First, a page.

Scientists find strangely shaped trail coming out of comet

Andrew Griffin
Friday 06 May 2022 15:55
Comments

A strangely shaped dust trail has been spotted coming out of a comet.

The dust trail was produced by one of the largest known outburst by a comet ever recorded, which was seen in 2007. The massive amount of particles ejected from the comet reflected so much sunlight that the brightness of the comet increased a million times, and it briefly became the brightest object in the solar system.

That was just the latest in a history of the comet known as 17P/Holmes, which was first spotted during an outburst in 1892 .

Now, scientists have plotted that history, finding that the particles were ejected in an strange hourglass shape.

The researchers’ model helps describe how the dust trails that resulted from the ejection would have evolved, allowing them to trace it all the way back to the original outburst.

It should also help calculate other cometary outburst or predict when meteor showers occur and how intense they might be.

Creating the model required taking into account a vast array of forces that act on a comet, such as radiation from the Sun, the gravitational disturbances caused by the Earth, Moon and other objects in the solar system, as well as how the dust particles would have interacted with the comet from which they emerged.

The model suggests that the comet will be visible even to amateur astronomers when it arrives later this year – and those observations should help inform the understanding of the comet and others like it.

“We predict that with our published data on the time of arrival and the corresponding coordinates of the dust trail of the comet 17P/Holmes in 2022 it will be visible even in the telescopes of amateur astronomers,” said Maria Gritsevich from the University of Helsinki, one of the authors on the paper.

“We expect that the results of their observations will provide additional information about the number and size of the particles and their geospatial distribution. This information will be useful for developing new models and understanding what happens to the comet and its trail.”

A paper describing the findings, ‘Evolution of the dust trail of comet 17P/Holmes’, is published in the journal Monthly Notices of the Royal Astronomical Society.

Register for free to continue reading

Registration is a free and easy way to support our truly independent journalism

By registering, you will also enjoy limited access to Premium articles, exclusive newsletters, commenting, and virtual events with our leading journalists

Please enter a valid email
Please enter a valid email
Must be at least 6 characters, include an upper and lower case character and a number
Must be at least 6 characters, include an upper and lower case character and a number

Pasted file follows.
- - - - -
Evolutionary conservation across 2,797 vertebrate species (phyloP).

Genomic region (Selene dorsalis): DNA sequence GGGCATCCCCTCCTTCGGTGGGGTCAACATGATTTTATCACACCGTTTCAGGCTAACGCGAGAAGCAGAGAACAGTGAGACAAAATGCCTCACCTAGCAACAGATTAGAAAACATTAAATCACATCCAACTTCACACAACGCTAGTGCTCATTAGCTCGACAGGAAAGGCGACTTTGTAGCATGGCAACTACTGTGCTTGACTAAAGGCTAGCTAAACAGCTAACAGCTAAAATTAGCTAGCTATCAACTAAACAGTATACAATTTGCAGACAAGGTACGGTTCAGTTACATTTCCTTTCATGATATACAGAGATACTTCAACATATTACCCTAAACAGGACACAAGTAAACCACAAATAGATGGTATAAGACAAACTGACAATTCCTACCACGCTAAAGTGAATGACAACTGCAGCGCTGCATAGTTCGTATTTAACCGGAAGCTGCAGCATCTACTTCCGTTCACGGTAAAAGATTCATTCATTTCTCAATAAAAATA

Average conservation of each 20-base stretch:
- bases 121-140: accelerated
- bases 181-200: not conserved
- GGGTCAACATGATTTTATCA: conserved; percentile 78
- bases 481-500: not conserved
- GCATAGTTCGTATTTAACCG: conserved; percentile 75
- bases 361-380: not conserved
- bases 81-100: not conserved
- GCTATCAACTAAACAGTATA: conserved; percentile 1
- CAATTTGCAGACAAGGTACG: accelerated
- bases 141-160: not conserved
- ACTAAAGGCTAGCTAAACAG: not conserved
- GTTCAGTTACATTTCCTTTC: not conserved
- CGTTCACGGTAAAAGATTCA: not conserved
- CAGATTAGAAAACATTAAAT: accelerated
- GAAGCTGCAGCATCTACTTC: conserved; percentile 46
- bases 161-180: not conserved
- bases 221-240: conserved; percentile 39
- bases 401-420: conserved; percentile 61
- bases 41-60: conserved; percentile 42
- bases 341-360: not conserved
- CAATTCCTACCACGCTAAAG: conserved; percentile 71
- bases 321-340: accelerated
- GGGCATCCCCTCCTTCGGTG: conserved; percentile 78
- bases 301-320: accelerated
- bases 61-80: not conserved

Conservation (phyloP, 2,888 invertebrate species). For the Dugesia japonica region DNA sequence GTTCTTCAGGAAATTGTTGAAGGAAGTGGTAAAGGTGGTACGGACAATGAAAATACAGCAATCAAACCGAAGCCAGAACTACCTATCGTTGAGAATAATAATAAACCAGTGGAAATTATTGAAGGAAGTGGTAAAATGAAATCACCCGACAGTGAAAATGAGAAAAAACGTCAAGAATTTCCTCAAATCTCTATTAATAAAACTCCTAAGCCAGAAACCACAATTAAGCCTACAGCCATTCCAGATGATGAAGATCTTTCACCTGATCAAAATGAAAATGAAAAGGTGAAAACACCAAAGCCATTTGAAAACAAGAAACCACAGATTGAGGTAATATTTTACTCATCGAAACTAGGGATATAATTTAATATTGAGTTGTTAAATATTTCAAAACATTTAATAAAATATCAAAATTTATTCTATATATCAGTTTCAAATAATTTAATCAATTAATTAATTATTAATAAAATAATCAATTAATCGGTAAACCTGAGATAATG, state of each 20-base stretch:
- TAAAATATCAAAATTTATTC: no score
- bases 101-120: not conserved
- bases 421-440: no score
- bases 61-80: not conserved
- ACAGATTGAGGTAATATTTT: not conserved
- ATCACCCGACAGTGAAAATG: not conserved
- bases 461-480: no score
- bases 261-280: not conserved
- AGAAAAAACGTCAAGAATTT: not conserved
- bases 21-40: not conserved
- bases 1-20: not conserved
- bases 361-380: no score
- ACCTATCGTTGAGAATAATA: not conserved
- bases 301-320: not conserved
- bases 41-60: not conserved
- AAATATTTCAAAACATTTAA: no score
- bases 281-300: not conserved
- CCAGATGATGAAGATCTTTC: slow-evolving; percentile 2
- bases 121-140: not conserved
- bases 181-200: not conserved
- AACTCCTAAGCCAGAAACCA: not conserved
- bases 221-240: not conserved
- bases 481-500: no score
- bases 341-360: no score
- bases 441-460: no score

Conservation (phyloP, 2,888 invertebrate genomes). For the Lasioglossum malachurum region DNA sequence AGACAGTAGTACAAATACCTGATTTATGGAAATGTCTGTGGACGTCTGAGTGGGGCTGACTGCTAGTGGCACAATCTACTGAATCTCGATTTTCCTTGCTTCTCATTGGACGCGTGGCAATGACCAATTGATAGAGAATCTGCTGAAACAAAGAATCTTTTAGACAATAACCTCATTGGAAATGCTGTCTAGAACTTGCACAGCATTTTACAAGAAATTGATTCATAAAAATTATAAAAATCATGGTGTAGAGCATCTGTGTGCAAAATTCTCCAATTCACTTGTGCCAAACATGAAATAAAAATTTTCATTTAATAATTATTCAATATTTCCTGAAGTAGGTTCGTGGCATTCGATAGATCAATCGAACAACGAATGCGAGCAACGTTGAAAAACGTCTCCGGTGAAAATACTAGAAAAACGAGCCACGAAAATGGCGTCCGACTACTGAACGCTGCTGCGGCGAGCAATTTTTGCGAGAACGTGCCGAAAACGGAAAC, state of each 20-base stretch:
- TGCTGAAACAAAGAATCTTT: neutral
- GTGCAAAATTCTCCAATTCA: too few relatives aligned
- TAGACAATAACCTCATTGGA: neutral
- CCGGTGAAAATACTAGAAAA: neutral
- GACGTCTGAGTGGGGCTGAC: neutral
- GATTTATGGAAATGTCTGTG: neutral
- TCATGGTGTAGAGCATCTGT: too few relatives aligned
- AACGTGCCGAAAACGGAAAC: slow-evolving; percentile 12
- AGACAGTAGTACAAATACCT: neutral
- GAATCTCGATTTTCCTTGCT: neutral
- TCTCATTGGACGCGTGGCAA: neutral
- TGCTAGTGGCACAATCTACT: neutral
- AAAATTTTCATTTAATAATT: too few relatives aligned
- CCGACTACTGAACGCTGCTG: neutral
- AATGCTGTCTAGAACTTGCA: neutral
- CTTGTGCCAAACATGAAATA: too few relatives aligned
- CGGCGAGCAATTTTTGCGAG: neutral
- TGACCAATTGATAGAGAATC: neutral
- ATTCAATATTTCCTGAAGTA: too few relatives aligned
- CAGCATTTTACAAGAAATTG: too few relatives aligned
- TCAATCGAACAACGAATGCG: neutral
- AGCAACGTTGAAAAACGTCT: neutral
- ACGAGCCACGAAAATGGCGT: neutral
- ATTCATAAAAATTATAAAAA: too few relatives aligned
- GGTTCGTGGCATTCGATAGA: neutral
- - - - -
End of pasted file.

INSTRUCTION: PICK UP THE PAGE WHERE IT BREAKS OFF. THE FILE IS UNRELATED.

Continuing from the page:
Must be at least 6 characters, include an upper and lower case character and a number
Please enter your first name
Special characters aren’t allowed
Please enter a name between 1 and 40 characters
Please enter your last name
Special characters aren’t allowed
Please enter a name between 1 and 40 characters
You must be over 18 years old to register
You must be over 18 years old to register
Opt-out-policy
You can opt-out at any time by signing in to your account to manage your preferences. Each email has a link to unsubscribe.

By clicking ‘Create my account’ you confirm that your data has been entered correctly and you have read and agree to our Terms of use, Cookie policy and Privacy notice.

This site is protected by reCAPTCHA and the Google Privacy policy and Terms of service apply.

Already have an account? sign in

By clicking ‘Register’ you confirm that your data has been entered correctly and you have read and agree to our Terms of use, Cookie policy and Privacy notice.

This site is protected by reCAPTCHA and the Google Privacy policy and Terms of service apply.

Register for free to continue reading

Registration is a free and easy way to support our truly independent journalism

By registering, you will also enjoy limited access to Premium articles, exclusive newsletters, commenting, and virtual events with our leading journalists

Already have an account? sign in

By clicking ‘Register’ you confirm that your data has been entered correctly and you have read and agree to our Terms of use, Cookie policy and Privacy notice.

This site is protected by reCAPTCHA and the Google Privacy policy and Terms of service apply.

Join our new commenting forum

Join thought-provoking conversations, follow other Independent readers and see their replies

Comments

Thank you for registering

Please refresh the page or navigate to another page on the site to be automatically logged inPlease refresh your browser to be logged in